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Letting Them Know

The US National Academies of Sciences, Engineering, and Medicine is urging researchers to consider providing study results to participants, Stat News reports.

Typically, Stat News adds, people who participate in a research study aren't told of its results, often because researchers worry that the data might not be validated, that participants might not understand the findings, and that doing so would take time and money away from other research efforts. In addition, it notes that there are conflicting regulations: research participants can ask for some results under the Health Insurance Portability and Accountability Act of 1996, but the Clinical Laboratory Improvement Amendments of 1988 bars non-certified labs from giving back results.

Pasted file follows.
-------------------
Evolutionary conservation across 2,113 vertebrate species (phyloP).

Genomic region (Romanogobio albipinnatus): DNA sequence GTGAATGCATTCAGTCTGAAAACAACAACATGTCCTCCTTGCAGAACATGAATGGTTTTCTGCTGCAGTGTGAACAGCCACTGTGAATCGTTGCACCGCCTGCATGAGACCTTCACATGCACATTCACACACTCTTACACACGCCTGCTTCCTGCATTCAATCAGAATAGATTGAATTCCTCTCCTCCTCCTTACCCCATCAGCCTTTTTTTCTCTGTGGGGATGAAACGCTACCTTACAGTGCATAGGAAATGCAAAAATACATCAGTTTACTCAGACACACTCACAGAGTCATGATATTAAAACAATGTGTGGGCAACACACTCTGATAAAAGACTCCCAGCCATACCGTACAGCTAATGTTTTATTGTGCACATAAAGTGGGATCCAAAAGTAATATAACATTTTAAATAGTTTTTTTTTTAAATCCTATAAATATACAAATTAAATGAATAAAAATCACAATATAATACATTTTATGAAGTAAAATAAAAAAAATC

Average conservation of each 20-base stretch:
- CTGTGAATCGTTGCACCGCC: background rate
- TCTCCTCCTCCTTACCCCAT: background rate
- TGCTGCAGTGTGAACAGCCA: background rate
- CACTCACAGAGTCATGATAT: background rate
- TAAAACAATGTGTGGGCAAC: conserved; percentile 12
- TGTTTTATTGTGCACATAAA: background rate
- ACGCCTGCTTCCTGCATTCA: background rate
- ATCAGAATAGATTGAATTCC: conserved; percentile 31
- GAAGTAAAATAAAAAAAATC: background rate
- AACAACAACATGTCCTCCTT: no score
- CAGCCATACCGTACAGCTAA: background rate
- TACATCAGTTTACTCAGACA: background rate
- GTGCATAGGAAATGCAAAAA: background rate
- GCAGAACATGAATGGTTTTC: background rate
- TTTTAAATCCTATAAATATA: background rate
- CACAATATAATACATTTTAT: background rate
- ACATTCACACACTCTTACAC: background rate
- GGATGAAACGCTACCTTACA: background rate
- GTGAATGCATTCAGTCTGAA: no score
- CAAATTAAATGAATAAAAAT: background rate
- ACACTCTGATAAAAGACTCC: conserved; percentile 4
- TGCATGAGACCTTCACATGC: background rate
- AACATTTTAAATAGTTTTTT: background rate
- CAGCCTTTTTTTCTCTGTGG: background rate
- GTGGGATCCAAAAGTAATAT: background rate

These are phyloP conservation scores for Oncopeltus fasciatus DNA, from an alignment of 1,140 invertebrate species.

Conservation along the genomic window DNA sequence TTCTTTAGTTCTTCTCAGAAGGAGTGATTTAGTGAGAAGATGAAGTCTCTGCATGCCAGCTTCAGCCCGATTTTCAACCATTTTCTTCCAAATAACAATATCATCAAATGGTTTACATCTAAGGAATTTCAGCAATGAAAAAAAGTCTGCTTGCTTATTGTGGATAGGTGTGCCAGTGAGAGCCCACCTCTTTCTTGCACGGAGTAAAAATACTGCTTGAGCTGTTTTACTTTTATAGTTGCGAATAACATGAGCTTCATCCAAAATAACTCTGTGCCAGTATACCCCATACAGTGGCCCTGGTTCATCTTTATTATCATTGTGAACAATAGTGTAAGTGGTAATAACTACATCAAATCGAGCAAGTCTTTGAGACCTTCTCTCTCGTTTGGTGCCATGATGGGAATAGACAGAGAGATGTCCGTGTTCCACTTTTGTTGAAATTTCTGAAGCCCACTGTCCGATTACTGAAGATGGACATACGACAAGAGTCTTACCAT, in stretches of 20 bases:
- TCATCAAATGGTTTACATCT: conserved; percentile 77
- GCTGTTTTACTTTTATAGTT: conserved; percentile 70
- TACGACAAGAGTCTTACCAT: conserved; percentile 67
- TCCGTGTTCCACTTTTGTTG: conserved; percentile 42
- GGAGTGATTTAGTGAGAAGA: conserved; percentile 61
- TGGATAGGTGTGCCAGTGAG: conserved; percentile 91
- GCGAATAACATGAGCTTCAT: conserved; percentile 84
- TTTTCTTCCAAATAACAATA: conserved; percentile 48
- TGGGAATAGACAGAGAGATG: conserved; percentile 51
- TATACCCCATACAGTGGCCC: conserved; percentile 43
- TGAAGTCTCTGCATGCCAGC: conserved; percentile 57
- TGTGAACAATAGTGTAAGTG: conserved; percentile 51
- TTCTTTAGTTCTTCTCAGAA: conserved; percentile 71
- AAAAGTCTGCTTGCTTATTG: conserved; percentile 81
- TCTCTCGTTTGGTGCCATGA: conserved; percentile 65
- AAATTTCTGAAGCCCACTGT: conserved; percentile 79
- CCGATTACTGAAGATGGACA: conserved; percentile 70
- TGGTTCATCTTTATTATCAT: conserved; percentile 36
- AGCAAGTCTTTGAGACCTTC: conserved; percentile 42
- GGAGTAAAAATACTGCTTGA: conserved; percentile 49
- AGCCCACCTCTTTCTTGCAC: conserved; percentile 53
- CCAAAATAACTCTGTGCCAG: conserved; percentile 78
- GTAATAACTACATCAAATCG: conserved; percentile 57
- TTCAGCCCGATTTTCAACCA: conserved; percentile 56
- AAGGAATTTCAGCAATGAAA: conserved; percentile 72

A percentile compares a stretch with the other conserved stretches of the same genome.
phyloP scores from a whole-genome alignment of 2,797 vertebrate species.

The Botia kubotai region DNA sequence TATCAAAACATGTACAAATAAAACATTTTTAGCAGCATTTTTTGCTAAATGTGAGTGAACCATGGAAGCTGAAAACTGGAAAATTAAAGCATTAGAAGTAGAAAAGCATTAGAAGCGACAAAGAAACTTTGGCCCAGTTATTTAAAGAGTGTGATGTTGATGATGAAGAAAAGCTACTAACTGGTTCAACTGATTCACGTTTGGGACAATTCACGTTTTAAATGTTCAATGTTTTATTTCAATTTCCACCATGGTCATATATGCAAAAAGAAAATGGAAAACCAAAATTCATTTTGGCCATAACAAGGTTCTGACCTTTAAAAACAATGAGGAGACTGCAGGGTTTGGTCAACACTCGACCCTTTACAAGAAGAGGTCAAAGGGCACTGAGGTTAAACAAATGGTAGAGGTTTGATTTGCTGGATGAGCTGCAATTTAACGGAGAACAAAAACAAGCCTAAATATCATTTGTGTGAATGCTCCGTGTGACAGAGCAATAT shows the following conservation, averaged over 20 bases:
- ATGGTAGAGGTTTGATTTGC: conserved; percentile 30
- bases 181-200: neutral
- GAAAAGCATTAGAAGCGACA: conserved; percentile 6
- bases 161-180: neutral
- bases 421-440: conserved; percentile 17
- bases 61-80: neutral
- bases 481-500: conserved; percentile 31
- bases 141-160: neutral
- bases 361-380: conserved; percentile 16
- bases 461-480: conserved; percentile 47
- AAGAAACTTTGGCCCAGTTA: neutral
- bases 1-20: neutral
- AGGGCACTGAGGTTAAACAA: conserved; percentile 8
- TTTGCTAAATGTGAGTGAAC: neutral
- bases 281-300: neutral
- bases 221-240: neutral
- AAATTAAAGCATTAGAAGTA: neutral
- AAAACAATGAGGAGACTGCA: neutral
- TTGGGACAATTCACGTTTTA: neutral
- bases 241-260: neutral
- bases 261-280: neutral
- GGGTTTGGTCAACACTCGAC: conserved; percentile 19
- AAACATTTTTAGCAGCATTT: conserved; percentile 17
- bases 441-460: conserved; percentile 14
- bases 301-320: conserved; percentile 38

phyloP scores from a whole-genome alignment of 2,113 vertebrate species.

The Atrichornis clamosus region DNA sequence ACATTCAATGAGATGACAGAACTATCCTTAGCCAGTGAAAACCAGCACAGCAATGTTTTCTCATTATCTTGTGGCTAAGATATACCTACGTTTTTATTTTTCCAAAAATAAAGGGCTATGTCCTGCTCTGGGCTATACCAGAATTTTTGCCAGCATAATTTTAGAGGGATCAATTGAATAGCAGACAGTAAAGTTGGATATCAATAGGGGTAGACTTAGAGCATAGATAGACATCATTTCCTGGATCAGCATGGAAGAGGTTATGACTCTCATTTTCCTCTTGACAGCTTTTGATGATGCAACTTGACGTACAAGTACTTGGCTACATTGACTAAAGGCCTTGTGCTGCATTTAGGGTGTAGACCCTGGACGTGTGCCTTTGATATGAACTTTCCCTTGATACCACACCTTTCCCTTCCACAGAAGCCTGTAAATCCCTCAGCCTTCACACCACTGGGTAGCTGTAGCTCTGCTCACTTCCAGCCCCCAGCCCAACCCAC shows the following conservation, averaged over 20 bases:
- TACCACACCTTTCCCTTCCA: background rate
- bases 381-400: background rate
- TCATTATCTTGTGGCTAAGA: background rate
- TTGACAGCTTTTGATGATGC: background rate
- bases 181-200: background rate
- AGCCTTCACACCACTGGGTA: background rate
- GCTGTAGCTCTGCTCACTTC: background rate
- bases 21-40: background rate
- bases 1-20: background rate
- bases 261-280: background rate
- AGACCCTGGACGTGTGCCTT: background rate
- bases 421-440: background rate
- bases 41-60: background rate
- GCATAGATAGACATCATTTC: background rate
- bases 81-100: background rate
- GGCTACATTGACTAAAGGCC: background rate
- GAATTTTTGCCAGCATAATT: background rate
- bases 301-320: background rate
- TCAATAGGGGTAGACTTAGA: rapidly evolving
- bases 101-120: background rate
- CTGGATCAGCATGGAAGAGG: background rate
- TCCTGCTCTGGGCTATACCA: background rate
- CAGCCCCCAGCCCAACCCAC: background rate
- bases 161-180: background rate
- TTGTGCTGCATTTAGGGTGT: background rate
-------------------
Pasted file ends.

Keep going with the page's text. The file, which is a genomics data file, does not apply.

In its new report, NAS recommends not only that researchers and their institutions routinely consider returning individual research results, but also that the National Institutes of Health develop a quality management system for non-CLIA certified labs. In all, the report makes a dozen recommendations, including that investigators include plans for the return of results in their research protocols, that funding agencies encourage researchers to make such plans, and that investigators communicate their plans clearly to participants during the consent process.